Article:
Faculty Spotlight: Doug Brownstone

Professor brings real-life experience into classroom to teach Rutgers MBA students about strategy, applying concepts and knowledge to solve real business problems.

Doug Brownstone

Assistant professor of professional practice, management and global business

What he teaches: Integrated Business Applications (familiarly known as Team Consulting); Mergers and Acquisitions, Corporate Strategy, Strategic Management.

Who he teaches: MBA students, part time and full time.

Before Rutgers: “I spent my career in Corporate America. I started at Proctor & Gamble and until nearly four years ago, I worked as an executive in the pharmaceutical industry, at Johnson & Johnson, GlaxoSmithKline and Novartis. I worked at Novartis for nine years, and I spent two years working on strategy for the company’s global over-the-counter drug business. I was an expatriate living in Geneva, Switzerland with my family during that time. It was a once-in-a-lifetime opportunity.”

"The most important thing (about teaching) is that the things I’ve put forward become part of the students' mindset, and they can make better decisions in business and do things better.”

How he brings his business experience into the classroom: “Instead of saying open your textbook to page 187, I teach from experience. I’ll describe a time when I walked into a company meeting and I describe the meeting and what it was about. And I ask the students, what would you do? After we discuss it, I say, here’s what actually happened. The students like the real-world experience. When they’re done the MBA program, they’re going to be getting new jobs or getting promotions at their companies and they’re going to be sitting in board rooms and making decisions. I think the real-world situations are helpful to them.”

How else do his MBA students get that helpful real-life experience:Our Rutgers MBA Team Consulting class allows students to work side-by-side with professionals from major companies to solve current real-life problems and to capitalize on opportunities. This semester, we're working with Goldman Sachs, Johnson & Johnson, BlackRock, Becton Dickinson, Pitney Bowes, Johnson & Johnson’s Janssen subsidiary, Spotify, Bayer Consumer Health, and GlaxoSmithKline Pharmaceuticals. This experiential learning challenges the students to go beyond the norm to make recommendations on problems that these companies are trying to solve right now."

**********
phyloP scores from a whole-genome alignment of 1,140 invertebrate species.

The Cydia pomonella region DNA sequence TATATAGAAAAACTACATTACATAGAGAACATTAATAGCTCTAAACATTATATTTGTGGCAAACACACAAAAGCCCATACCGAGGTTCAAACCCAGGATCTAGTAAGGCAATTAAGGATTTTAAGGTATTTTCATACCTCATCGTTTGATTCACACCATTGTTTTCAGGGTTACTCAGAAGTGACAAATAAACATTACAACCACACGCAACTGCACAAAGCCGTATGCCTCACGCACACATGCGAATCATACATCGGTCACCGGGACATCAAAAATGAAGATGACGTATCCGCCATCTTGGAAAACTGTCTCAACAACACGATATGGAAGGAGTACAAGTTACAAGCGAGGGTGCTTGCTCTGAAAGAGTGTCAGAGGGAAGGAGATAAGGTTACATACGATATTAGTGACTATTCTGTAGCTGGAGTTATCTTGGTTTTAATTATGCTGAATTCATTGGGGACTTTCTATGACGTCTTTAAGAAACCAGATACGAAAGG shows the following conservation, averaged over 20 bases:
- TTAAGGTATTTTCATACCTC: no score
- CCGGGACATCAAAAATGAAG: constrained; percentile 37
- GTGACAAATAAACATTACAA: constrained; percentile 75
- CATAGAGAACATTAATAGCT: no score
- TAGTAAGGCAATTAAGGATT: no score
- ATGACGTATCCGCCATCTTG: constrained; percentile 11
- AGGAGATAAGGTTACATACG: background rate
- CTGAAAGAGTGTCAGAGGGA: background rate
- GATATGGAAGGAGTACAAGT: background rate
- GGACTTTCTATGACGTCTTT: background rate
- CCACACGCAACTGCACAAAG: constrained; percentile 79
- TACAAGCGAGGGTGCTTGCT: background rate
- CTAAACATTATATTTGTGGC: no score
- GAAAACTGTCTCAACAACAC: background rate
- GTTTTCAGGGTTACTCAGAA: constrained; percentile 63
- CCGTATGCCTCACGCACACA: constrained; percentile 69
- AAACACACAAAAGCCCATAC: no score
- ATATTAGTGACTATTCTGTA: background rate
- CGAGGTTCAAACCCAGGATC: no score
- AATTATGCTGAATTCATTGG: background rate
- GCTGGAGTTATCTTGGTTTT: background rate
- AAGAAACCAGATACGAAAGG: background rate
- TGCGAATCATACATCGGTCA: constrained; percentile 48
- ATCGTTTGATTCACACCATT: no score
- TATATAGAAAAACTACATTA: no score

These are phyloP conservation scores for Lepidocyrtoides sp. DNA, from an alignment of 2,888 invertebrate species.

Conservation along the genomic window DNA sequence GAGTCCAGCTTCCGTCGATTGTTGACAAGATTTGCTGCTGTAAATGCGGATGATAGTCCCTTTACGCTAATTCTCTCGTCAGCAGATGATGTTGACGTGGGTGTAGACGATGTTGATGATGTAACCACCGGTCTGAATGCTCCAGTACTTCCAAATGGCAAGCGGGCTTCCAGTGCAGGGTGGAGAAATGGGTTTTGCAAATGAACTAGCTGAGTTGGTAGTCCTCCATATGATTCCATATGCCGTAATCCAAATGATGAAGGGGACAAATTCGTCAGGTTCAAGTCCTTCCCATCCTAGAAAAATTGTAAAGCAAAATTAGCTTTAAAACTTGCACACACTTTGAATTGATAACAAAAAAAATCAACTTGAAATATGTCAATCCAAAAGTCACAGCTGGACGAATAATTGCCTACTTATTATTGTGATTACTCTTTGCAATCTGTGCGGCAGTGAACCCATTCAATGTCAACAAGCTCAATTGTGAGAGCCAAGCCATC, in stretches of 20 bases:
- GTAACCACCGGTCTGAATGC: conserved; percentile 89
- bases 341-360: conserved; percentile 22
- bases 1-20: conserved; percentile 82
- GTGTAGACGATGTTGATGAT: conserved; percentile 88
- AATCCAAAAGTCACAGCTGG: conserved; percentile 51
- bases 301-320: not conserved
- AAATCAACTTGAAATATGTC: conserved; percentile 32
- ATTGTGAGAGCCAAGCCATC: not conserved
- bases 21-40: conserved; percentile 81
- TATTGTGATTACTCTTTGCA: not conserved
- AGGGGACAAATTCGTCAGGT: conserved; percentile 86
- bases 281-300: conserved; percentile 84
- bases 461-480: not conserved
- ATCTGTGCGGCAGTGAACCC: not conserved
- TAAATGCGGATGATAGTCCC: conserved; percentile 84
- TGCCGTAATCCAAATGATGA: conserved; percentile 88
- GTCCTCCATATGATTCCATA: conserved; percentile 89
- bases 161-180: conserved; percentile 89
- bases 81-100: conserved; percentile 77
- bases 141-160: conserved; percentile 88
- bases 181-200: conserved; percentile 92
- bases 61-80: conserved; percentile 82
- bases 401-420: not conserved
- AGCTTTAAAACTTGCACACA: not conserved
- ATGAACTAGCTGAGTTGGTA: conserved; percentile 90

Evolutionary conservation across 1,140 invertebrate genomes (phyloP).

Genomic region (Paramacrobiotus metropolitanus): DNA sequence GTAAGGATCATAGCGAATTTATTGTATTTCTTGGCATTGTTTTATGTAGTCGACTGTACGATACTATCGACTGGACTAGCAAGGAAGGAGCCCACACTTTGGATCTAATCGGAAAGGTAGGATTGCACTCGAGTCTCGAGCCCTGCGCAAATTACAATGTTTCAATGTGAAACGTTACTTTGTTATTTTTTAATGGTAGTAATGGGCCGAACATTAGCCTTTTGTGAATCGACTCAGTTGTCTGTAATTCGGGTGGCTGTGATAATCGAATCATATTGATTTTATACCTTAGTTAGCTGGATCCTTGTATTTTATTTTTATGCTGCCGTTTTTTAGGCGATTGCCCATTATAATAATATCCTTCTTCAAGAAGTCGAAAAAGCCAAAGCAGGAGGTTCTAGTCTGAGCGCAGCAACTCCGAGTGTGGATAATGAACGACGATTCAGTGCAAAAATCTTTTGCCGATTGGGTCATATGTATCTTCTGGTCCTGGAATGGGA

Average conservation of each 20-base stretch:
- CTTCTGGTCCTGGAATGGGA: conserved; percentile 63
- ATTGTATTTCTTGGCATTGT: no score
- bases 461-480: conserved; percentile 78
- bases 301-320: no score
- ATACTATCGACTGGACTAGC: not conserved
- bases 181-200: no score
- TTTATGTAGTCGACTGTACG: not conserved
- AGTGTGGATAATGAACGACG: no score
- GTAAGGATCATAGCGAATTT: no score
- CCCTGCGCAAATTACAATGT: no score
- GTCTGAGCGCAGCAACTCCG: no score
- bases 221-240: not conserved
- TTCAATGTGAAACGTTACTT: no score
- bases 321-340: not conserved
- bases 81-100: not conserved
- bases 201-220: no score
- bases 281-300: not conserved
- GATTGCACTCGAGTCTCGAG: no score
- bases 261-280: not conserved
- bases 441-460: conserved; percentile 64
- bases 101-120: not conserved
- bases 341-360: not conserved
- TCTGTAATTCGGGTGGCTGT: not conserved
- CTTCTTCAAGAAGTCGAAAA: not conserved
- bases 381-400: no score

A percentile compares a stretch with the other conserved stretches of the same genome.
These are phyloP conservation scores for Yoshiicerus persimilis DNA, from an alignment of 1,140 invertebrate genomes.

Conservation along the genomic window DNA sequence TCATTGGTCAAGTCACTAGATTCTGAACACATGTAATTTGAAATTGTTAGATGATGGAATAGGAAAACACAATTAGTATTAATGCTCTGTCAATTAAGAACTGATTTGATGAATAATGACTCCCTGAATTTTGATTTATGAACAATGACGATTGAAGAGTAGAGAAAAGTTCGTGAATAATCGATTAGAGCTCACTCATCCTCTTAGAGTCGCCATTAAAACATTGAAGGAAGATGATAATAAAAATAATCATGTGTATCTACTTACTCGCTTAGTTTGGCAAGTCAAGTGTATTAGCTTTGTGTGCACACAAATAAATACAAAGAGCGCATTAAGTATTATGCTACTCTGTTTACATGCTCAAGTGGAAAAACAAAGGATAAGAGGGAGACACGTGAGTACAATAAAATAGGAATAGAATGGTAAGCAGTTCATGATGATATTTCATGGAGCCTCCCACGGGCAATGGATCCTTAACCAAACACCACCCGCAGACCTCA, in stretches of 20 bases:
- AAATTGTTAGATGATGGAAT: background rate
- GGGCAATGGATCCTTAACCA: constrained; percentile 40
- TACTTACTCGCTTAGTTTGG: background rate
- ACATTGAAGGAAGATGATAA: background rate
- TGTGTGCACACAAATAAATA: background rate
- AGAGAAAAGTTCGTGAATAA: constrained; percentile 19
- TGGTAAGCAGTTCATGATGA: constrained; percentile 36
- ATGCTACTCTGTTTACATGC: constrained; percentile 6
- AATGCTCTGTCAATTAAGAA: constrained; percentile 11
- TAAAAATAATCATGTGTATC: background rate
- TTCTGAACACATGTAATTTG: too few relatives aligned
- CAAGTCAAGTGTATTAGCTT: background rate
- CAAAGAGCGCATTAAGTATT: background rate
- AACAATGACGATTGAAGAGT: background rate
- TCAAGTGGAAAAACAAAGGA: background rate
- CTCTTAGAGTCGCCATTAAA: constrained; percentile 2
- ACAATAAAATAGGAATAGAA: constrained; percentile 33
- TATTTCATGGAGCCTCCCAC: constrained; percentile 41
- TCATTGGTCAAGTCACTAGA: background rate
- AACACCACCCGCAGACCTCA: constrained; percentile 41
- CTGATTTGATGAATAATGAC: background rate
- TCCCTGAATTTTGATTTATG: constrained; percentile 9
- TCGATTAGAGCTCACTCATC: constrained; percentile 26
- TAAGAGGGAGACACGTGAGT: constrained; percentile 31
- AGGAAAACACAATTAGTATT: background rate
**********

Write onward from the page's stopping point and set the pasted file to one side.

Why he teaches: “I love teaching. I like trying to explain things in an interesting way and have people learn. I want them to remember and act on what they’ve learned. That’s the most important thing, that the things I’ve put forward become part of their mindset and they can make better decisions in business and do things better.”

How he works with MBA students outside the classroom: “I work with some of them as a mentor. The annual business plan competition is another big one. We get 30 applications each year and ultimately, I pick five and work with the top five, which usually include some MBA students. I look at their business plans and make suggestions for refining their plans. Some students have started businesses during the MBA Program – Surf, Turf and Earth, a restaurant in Somerville, is an example of one (started by Part-Time MBA student Paul Auriemma). Part-time MBA student Anton Kogan is expanding his business (Emma's Premium Services) into California. In both cases, we funded them and off they went.”

- Susan Todd

 

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